If you wanted to start developing a VR exclusive game but don’t have the physical hardware to demo it. Even ordering one could take a while to show up. Is there a “simulator” of some kind? Or can you create the logic and the art like you would any other game and then add VR controls to it later to replace keyboard/mouse/game pad? Also do you need the dev kit version of the vive to test with it? or are those just pre-consumer versions? like is it locked to only be able to port things to it through an official market or something like that?
On that note, how do things like animations work? If the players controllers and stuff are where their body parts move, things like holding a gun up or down, should just track the players movements… so no animations would be necessary in this case?
Essentially, yes you can do this. This is easiest in my opinion if you want to make a first person VR game. You can get a feel for how it would work in VR with a first person controller in the meantime. But, you really can’t accurately program much without an actual headset. There’s just no good way.
Those were just pre-consumer versions. Consumer versions of the Vive work just fine for developing with UE4.
There is no requirement for the game to be on Steam
This is a topic of some debate. Basically anything on the player’s head or hands you don’t need any animations for at all – meshes are positioned and rotated accurately. However, in my opinion you should just avoid trying to do any animations at all, but VR is still early in development. What happens, though, is that having a 3d human model can be very confusing for the player’s brain. Their physical body might be all sorts of places, especially legs. The Vive has no way of tracking legs, so if you attempt to animate the player’s body and it doesn’t match up with what their physical body is doing, it can be quite discomforting.
Well, first off I’m assuming you’re going to want motion controllers. Maybe you don’t (e.g. Oculus doesn’t ship with them, only Vive). With motion controls, it’s bad to really model anything related to the player because none of the player’s body is tracked, except for the hands and head. Yes it would be possible to make arms and legs move, but at the moment most developers and players agree it just doesn’t feel right, and for some it is outright nausia-inducing. Look, you could guess how the player’s arm is moving, but it won’t be 100% accurate. For instance, I can keep my hands in the same location and with the same rotation, but move my elbows to different heights. That’s something the game wouldn’t be able to capture. So most people are just sticking with floating meshes for now. It’s the best we can do for the moment, unless something like the Kinect becomes mainstream with VR to capture full body movement.
Well firstly every game you see with hands is using motion controllers (Vive, since Oculus touch isn’t out for a long time). You can actually make games without motion controls, in which case development without a headset would be a lot easier. I’m of the opinion you cannot develop motion controls at all without the actual motion controllers (and also the headset). A thumb stick on e.g. Xbox controller goes simply forward, backward, left, and right (of course, any angle in between, but it’s 2d). So moving in 3d, you can also move up and down. Ok, now you might use your second thumbstick for that. But now, what about rotation? You can rotate the motion controller 360 degrees any way you like. You also have to keep in mind a thumbstick is going to hit its maximum range very quickly (like maybe 1 cm). Even if the player is stationary with motion controllers, the range it can move forward is something like a foot and a half. That’s an incredible increase in precision. And anyway, now you’ve used your two thumbsticks and haven’t even gotten an entire hand accurately “emulated”. So I’m of the firm opinion you can’t “emulate” a motion controller. You might be able to look into developing with motion controllers and without a headset by getting something like the Razer Hydra.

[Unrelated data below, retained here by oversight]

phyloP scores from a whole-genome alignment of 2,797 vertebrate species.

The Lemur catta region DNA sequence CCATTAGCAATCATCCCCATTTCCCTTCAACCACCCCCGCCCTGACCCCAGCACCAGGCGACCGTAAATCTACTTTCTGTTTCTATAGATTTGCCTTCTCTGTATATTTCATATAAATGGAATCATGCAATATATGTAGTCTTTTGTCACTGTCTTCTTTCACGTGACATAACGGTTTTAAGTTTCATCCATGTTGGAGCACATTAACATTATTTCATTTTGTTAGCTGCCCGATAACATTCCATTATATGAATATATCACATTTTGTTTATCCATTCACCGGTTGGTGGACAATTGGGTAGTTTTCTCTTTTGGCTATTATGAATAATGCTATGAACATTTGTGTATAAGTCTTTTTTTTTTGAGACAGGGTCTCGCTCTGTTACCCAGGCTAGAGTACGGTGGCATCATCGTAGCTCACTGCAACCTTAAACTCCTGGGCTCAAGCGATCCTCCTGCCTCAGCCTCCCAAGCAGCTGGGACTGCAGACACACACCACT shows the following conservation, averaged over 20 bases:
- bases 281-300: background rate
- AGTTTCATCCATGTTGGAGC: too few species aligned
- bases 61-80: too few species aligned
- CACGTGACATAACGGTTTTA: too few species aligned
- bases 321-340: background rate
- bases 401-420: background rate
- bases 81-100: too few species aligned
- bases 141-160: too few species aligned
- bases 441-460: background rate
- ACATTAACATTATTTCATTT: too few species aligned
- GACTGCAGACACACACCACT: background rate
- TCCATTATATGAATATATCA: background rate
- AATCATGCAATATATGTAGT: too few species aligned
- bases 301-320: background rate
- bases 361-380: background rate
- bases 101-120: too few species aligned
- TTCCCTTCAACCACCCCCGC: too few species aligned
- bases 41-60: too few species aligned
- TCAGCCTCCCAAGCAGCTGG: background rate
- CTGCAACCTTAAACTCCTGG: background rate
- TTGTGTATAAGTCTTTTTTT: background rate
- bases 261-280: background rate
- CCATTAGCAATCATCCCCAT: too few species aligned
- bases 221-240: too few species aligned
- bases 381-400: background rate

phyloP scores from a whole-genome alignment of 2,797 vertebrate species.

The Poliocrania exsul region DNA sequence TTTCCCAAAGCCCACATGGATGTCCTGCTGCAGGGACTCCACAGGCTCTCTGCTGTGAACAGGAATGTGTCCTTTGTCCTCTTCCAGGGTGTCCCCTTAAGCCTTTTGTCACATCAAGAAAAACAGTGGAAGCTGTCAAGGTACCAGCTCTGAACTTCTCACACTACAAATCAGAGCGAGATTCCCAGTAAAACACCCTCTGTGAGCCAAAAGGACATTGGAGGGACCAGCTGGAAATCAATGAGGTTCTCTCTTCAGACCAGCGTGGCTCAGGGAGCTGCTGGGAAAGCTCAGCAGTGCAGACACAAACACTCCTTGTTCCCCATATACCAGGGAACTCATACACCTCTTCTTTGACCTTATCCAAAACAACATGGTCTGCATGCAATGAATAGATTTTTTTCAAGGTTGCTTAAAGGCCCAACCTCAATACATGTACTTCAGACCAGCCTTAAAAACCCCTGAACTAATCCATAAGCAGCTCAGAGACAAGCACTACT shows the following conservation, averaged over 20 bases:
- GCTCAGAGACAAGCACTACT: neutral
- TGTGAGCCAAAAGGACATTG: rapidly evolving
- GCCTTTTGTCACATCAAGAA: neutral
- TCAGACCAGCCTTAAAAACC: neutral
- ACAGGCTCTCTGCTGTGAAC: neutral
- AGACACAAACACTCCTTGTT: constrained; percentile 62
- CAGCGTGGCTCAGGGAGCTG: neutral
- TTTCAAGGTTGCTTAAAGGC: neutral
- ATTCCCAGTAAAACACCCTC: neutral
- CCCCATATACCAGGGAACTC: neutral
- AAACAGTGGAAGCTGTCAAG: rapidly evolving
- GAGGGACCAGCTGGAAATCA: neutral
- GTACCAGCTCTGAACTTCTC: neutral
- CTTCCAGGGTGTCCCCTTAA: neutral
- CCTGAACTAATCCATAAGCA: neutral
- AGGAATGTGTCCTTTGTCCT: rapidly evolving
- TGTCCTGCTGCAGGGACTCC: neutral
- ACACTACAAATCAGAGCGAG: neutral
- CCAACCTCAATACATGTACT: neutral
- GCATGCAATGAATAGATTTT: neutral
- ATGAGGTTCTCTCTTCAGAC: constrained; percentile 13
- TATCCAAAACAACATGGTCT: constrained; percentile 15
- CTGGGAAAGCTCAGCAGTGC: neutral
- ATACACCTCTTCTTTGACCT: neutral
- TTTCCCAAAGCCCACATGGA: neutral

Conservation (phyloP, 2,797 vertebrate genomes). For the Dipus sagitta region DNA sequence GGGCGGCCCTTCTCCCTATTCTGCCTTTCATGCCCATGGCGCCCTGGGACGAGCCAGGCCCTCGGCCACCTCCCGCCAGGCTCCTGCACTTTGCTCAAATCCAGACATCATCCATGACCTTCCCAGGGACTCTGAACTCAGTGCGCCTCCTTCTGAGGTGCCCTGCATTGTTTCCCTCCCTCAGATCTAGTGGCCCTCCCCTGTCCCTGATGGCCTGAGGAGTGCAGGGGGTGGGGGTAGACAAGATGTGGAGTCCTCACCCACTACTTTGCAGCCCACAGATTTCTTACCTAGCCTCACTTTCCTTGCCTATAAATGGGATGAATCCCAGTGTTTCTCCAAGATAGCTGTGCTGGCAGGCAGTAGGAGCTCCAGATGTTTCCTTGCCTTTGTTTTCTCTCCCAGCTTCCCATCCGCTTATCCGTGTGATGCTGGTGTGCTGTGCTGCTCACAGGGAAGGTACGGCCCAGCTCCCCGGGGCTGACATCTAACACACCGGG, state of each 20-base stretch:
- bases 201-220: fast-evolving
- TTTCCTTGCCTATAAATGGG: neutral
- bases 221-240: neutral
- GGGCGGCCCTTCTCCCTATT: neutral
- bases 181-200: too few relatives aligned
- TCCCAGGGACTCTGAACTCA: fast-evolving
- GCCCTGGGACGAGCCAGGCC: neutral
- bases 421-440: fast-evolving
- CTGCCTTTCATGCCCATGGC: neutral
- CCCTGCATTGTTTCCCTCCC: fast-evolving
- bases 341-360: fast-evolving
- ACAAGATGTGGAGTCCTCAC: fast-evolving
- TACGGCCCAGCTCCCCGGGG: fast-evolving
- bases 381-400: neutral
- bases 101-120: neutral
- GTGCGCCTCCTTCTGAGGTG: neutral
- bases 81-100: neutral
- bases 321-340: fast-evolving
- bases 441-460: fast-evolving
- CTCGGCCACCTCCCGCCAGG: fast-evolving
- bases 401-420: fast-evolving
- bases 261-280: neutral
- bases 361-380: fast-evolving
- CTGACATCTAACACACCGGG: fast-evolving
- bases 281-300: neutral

A lot of what goes into developing motion controls is just feel. And you can’t understand how satisfying or realistic something feels without actually using them. Not to mention how complex movements can be.
What you said makes a lotta sense.
I have a vive with controllers on order, but not sure when it’ll come in. At least two months. While I know theres much I can do without it for any project… when I start coding I want to make sure its portable when the controllers do come in. If its just not possible, then its just not possible and I’ll wait and work on the stuff I CAN work on.
On the topic of the meshes. It does seem a bit difficult to track for sure. I guess I was thinking more along the lines of FPS for the player, so the view would still see just the hands and the arms and maybe the legs or feet when looking down. But not the whole body or the from the back tps view. Was thinking more along the lines of an MP perspective. if player one wants to shoot at player two and they both using vives… they’d just see each others hands floating around… doesn’t make for a fun time… maybe a comical one though.